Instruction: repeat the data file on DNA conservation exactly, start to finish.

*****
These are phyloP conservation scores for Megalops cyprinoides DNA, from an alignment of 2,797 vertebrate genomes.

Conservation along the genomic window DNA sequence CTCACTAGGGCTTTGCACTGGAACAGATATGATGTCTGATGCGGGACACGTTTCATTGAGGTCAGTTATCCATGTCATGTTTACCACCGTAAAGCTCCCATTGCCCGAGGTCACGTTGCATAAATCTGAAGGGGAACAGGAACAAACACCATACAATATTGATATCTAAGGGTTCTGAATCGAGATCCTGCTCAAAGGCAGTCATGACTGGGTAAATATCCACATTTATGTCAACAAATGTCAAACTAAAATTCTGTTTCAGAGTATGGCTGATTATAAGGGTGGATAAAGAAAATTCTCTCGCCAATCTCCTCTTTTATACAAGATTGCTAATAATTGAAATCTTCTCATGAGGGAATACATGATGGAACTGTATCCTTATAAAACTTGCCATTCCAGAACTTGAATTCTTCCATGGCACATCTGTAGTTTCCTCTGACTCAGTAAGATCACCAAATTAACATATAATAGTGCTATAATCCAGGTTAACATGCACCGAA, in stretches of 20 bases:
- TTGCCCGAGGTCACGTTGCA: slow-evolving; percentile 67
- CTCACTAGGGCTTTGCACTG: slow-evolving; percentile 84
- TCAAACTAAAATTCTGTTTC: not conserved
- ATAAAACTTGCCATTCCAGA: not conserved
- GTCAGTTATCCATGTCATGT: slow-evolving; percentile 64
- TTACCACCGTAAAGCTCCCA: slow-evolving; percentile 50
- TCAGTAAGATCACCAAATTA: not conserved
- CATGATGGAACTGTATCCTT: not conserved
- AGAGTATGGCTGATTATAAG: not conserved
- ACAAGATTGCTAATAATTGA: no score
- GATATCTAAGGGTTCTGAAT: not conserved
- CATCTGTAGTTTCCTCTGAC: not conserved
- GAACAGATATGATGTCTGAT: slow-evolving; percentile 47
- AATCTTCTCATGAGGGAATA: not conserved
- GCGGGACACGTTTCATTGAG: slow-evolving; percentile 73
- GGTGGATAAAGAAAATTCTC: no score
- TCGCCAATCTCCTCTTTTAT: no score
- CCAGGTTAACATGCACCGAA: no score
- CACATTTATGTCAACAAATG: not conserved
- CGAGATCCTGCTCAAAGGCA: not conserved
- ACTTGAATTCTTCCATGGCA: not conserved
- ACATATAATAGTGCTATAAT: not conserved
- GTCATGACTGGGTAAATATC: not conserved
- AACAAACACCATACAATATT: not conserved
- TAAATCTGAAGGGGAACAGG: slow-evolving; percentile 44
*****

These are phyloP conservation scores for Megalops cyprinoides DNA, from an alignment of 2,797 vertebrate genomes.

Conservation along the genomic window DNA sequence CTCACTAGGGCTTTGCACTGGAACAGATATGATGTCTGATGCGGGACACGTTTCATTGAGGTCAGTTATCCATGTCATGTTTACCACCGTAAAGCTCCCATTGCCCGAGGTCACGTTGCATAAATCTGAAGGGGAACAGGAACAAACACCATACAATATTGATATCTAAGGGTTCTGAATCGAGATCCTGCTCAAAGGCAGTCATGACTGGGTAAATATCCACATTTATGTCAACAAATGTCAAACTAAAATTCTGTTTCAGAGTATGGCTGATTATAAGGGTGGATAAAGAAAATTCTCTCGCCAATCTCCTCTTTTATACAAGATTGCTAATAATTGAAATCTTCTCATGAGGGAATACATGATGGAACTGTATCCTTATAAAACTTGCCATTCCAGAACTTGAATTCTTCCATGGCACATCTGTAGTTTCCTCTGACTCAGTAAGATCACCAAATTAACATATAATAGTGCTATAATCCAGGTTAACATGCACCGAA, in stretches of 20 bases:
- TTGCCCGAGGTCACGTTGCA: slow-evolving; percentile 67
- CTCACTAGGGCTTTGCACTG: slow-evolving; percentile 84
- TCAAACTAAAATTCTGTTTC: not conserved
- ATAAAACTTGCCATTCCAGA: not conserved
- GTCAGTTATCCATGTCATGT: slow-evolving; percentile 64
- TTACCACCGTAAAGCTCCCA: slow-evolving; percentile 50
- TCAGTAAGATCACCAAATTA: not conserved
- CATGATGGAACTGTATCCTT: not conserved
- AGAGTATGGCTGATTATAAG: not conserved
- ACAAGATTGCTAATAATTGA: no score
- GATATCTAAGGGTTCTGAAT: not conserved
- CATCTGTAGTTTCCTCTGAC: not conserved
- GAACAGATATGATGTCTGAT: slow-evolving; percentile 47
- AATCTTCTCATGAGGGAATA: not conserved
- GCGGGACACGTTTCATTGAG: slow-evolving; percentile 73
- GGTGGATAAAGAAAATTCTC: no score
- TCGCCAATCTCCTCTTTTAT: no score
- CCAGGTTAACATGCACCGAA: no score
- CACATTTATGTCAACAAATG: not conserved
- CGAGATCCTGCTCAAAGGCA: not conserved
- ACTTGAATTCTTCCATGGCA: not conserved
- ACATATAATAGTGCTATAAT: not conserved
- GTCATGACTGGGTAAATATC: not conserved
- AACAAACACCATACAATATT: not conserved
- TAAATCTGAAGGGGAACAGG: slow-evolving; percentile 44